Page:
News Column

Study Data from H.H. Chang and Co-Authors Update Knowledge of Health and Medicine

February 14, 2014

By a News Reporter-Staff News Editor at Health & Medicine Week -- Data detailed on Health and Medicine have been presented. According to news reporting originating in Boston, Massachusetts , by NewsRx journalists, research stated, "Every year, 11 million babies die from prematurity, and many survivors are disabled. Worldwide, 15 million babies are born preterm (<37 weeks' gestation), with two decades of increasing rates in almost all countries with reliable data." The news reporters obtained a quote from the research, "The understanding of drivers and potential benefit of preventive interventions for preterm births is poor. We examined trends and estimate the potential reduction in preterm births for countries with very high human development index (VHHDI) if present evidence-based interventions were widely implemented. This analysis is to inform a rate reduction target for Born Too Soon. Countries were assessed for inclusion based on availability and quality of preterm prevalence data (2000-10), and trend analyses with projections undertaken. We analysed drivers of rate increases in the USA , 1989-2004. For 39 countries with VHHDI with more than 10,000 births, we did country-by-country analyses based on target population, incremental coverage increase, and intervention efficacy. We estimated cost savings on the basis of reported costs for preterm care in the USA adjusted using World Bank purchasing power parity. From 2010, even if all countries with VHHDI achieved annual preterm birth rate reductions of the best performers for 1990-2010 ( Estonia and Croatia ), 2000-10 ( Sweden and Netherlands ), or 2005-10 ( Lithuania , Estonia ), rates would experience a relative reduction of less than 5% by 2015 on average across the 39 countries. Our analysis of preterm birth rise 1989-2004 in USA suggests half the change is unexplained, but important drivers include non-medically indicated labour induction and caesarean delivery and assisted reproductive technologies. For all 39 countries with VHHDI, five interventions modelling at high coverage predicted a 5% relative reduction of preterm birth rate from 959% to 907% of livebirths: smoking cessation (001 rate reduction), decreasing multiple embryo transfers during assisted reproductive technologies (006), cervical cerclage (015), progesterone supplementation (001), and reduction of non-medically indicated labour induction or caesarean delivery (029). These findings translate to roughly 58,000 preterm births averted and total annual economic cost savings of about US$3 billion . We recommend a conservative target of a relative reduction in preterm birth rates of 5% by 2015. Our findings highlight the urgent need for research into underlying mechanisms of preterm births, and development of innovative interventions. Furthermore, the highest preterm birth rates occur in low-income settings where the causes of prematurity might differ and have simpler solutions such as birth spacing and treatment of infections in pregnancy than in high-income countries. Urgent focus on these settings is also crucial to reduce preterm births worldwide." According to the news reporters, the research concluded: "March of Dimes, USA , Eunice Kennedy Shriver National Institute of Child Health and Human Development , and National Institutes of Health, USA ." For more information on this research see: Preventing preterm births: analysis of trends and potential reductions with interventions in 39 countries with very high human development index. The Lancet , 2013;381(9862):223-34 (see also Health and Medicine ). Our news correspondents report that additional information may be obtained by contacting H.H. Chang, Boston Consulting Group , Boston, MA , United States . Additional authors for this research include J. Larson , H. Blencowe , C.Y. Spong , C.P. Howson , S. Cairns-Smith , E.M. Lackritz , S.K. Lee , E. Mason , A.C. Serazin , S. Walani, J.L. Simpson and J.E Lawn. Keywords for this news article include: Boston , Technology, Massachusetts , United States , Health and Medicine, North and Central America . Our reports deliver fact-based news of research and discoveries from around the world. Copyright 2014, NewsRx LLC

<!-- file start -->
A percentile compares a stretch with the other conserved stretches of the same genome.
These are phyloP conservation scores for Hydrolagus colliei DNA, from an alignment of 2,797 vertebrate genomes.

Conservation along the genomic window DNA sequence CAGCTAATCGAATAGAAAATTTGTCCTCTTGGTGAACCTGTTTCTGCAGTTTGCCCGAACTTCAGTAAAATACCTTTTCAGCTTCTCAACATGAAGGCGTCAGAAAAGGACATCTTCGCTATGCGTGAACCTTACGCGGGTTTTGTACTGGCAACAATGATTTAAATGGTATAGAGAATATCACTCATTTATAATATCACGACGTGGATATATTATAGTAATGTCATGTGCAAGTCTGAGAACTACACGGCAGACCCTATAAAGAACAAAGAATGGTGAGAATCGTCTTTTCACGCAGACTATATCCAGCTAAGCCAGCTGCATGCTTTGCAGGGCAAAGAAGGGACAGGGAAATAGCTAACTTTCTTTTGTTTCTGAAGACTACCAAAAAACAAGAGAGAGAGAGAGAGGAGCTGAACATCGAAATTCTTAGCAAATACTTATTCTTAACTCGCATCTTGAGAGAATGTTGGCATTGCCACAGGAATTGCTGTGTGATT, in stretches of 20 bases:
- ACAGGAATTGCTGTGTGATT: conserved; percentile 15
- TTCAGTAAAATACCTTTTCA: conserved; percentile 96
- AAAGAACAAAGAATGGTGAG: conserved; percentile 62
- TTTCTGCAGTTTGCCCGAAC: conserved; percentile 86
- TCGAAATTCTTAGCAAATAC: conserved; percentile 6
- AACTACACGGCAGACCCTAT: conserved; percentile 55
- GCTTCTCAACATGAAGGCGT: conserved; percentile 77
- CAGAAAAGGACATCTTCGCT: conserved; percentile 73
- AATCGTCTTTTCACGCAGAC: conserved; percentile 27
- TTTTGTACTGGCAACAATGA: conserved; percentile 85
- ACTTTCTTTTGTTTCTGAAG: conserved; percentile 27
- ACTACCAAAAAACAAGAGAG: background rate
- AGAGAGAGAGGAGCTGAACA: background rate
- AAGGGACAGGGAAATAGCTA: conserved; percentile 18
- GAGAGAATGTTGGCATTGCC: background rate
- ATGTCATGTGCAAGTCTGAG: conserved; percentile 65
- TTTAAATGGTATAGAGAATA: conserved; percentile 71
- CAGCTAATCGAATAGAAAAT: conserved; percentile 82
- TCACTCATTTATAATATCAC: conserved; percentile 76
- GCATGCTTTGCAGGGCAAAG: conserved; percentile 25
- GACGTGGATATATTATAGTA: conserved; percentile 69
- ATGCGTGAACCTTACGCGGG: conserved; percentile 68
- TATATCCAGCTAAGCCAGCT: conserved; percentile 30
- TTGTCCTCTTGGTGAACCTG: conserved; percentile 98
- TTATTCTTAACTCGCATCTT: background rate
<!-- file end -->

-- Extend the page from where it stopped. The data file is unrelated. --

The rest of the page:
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Source: Health & Medicine Week

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